Make a point when pest proofing your basement to check for and fix any leaky water pipes under utility or bathroom sinks; ensure sump pumps and heat pumps aren't leaking, and be sure the washing machine lines are intact. Of course, other parts of the house should be water-free as well but basements and crawlspaces are particularly vulnerable at this time of year as temperatures drop. |
One of the most serious problems some homeowners face is basement pest control. Not only can cellar pests weaken your home's foundation by chewing or nesting, they can also carry dangerous diseases. However, you should first know how to recognize unwanted lower-level guests.
Basements often are home to unwanted insects:
Silverfish: flat, carrot-shaped, gray-colored, and quick moving, they enjoy eating glue, wallpaper, and old books. Centipedes: while they're scary looking, most are harmless to humans. Centipedes have many legs, segmented bodies, and long antennae. Spiders: most spiders are not dangerous--in fact, they prey on flies and other annoying household pests. However, some spiders are poisonous, including black widows and brown recluses.
To stop these basement pests from entering your home, caulk holes and cracks around your windows and doors. Also, lock your linens, books, and papers in well-sealed plastic storage containers.
A good idea is to first do a thorough assessment of your basement to learn which insects are inhabiting the area and how you can keep your basement clutter-free. In many cases, spiders, centipedes, and other creepy crawlies like to hide in dark corners and behind boxes, cartons, and other bulky items. Moisture and dampness may also attract certain basement bugs. Try running a dehumidifier in your basement to see if that can improve your situation.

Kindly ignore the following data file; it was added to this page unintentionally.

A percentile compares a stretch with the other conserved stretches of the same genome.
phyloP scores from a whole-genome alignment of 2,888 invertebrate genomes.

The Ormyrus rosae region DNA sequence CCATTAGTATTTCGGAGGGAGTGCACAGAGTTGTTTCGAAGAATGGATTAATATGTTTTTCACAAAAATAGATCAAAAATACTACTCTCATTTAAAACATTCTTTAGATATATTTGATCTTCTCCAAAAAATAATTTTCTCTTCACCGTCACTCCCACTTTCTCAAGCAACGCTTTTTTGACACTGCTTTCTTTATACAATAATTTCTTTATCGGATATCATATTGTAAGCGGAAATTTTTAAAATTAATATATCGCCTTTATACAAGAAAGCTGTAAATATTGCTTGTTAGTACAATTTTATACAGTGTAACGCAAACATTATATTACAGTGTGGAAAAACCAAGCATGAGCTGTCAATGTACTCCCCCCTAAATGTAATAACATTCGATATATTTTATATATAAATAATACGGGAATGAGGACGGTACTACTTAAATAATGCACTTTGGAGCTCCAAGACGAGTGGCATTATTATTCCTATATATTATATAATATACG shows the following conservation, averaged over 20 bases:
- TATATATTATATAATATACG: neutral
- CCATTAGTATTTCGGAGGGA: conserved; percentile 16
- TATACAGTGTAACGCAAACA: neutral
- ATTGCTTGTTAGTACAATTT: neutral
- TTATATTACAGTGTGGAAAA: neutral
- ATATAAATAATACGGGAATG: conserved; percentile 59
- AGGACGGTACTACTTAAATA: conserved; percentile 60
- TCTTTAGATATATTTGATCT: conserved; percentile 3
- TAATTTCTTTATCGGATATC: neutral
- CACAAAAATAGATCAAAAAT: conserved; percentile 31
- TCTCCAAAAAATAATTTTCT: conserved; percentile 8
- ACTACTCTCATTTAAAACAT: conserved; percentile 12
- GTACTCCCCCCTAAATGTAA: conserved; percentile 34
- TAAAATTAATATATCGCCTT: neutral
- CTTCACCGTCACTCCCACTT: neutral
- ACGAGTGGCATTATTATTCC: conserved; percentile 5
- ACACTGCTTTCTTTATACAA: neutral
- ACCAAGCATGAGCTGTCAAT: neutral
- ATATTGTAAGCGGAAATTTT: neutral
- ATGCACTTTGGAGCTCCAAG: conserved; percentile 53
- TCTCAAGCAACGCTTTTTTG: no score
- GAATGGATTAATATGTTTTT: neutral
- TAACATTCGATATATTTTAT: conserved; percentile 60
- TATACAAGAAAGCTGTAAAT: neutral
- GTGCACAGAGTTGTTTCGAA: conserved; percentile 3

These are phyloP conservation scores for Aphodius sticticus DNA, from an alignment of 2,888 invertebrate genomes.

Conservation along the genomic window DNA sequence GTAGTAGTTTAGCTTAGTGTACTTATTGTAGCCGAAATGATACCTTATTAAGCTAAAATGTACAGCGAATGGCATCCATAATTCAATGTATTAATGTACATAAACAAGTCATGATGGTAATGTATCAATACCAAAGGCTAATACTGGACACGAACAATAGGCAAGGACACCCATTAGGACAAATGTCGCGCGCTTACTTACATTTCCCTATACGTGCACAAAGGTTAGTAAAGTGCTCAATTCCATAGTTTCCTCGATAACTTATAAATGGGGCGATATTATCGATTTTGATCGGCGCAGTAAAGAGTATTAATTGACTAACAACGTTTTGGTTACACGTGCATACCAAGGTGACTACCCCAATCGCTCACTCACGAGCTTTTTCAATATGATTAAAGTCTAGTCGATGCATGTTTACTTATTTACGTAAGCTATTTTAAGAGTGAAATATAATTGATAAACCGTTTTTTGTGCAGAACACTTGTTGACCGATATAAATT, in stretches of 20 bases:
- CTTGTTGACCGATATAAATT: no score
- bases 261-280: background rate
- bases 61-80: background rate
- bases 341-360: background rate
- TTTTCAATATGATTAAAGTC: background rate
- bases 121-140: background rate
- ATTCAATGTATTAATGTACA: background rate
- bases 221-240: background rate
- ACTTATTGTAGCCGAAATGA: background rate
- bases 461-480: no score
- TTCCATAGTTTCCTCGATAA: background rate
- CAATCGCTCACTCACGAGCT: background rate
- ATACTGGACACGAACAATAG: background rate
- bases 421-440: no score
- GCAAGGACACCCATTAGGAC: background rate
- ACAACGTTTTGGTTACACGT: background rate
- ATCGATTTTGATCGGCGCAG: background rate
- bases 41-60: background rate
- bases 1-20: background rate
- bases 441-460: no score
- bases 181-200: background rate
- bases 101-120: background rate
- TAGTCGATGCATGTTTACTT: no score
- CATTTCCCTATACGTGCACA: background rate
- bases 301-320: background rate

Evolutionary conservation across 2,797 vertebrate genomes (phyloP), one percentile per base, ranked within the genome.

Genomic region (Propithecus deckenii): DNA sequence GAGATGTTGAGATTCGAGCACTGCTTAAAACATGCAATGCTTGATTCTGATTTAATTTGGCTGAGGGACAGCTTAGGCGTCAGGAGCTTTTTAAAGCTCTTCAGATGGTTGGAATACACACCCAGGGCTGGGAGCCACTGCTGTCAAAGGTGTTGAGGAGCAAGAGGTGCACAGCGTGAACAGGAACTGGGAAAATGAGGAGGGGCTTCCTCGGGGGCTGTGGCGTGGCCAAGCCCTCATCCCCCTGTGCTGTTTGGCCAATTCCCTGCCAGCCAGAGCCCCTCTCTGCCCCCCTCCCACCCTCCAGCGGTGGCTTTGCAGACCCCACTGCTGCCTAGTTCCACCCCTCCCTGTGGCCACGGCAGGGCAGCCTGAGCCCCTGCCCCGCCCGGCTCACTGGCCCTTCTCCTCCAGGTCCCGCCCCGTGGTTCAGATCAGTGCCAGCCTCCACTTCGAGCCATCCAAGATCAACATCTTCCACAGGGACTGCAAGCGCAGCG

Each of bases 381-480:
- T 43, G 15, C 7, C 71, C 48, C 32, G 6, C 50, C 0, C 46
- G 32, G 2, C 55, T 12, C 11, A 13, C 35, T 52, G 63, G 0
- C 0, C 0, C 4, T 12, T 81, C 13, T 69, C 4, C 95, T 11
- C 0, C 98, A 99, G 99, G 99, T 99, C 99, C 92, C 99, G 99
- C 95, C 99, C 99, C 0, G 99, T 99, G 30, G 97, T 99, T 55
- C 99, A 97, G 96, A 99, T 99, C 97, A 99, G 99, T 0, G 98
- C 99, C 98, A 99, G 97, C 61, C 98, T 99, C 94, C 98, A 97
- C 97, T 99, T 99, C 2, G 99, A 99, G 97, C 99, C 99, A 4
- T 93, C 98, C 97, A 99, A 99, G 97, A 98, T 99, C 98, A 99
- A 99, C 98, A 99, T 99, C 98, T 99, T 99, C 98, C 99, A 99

Otherwise, not only will the pests mentioned above be problematic, but damp wood is especially attractive to termites. With the extensive damage they can cause, it's essential to take preventative steps now to protect against them. Of course, moisture elimination is only part of the pest-proofing equation. It's also important to remove offerings of shelter that may be lurking in and around your basement. Most spiders and insects come into the lower levels of homes through cracks and crevices. Walk around the exterior of your home and use caulk to seal any openings you see.
Pay particular attention to holes from utility lines and plumbing that come into your home. To check your work, stand in your basement with the lights off. If you see any streams of light coming in, grab the caulking gun and seal things a little tighter. If you see a lot of cobwebs in a certain area, there's a good chance there's a pest entry point nearby. Don't forget to check your dryer vents. If they remain open, you have practically rolled out the red carpet for pests
If you have a lot of items stored in the basement, such as unused pieces of furniture, you might want to store them in another area of your home. Spiderwebs can easily accumulate around furniture and termites will be attracted to wood. If you must keep furniture in the basement, consider covering it with plastic.
Keep floors as clean as possible to deter bugs, especially if your basement is carpeted. Give the area a thorough cleaning regularly, using steam and a commercial carpet shampoo. Vacuum the area after steam cleaning. If you have area rugs in the basement, shake them out weekly, and vacuum them as well.
The last component of pest proofing is the elimination of food sources. When it comes to food for spiders and other insects that often infest basements, natural sources are outdoors. Be sure to keep foliage trimmed back from your home and keep mulch 18 inches from the foundation of your house. As the leaves come down, be sure to remove them from gathering around your house as decaying leaf piles are very attractive to pests.
Keeping the basement clean and free of debris and food particles may be a deterrent as well. Depending upon which bugs have invaded the area, there are certain sprays or even natural deterrents such as eucalyptus, cinnamon, or mint that can help keep insects out of your basement. Forming some type of barrier by caulking or other means may help as well.
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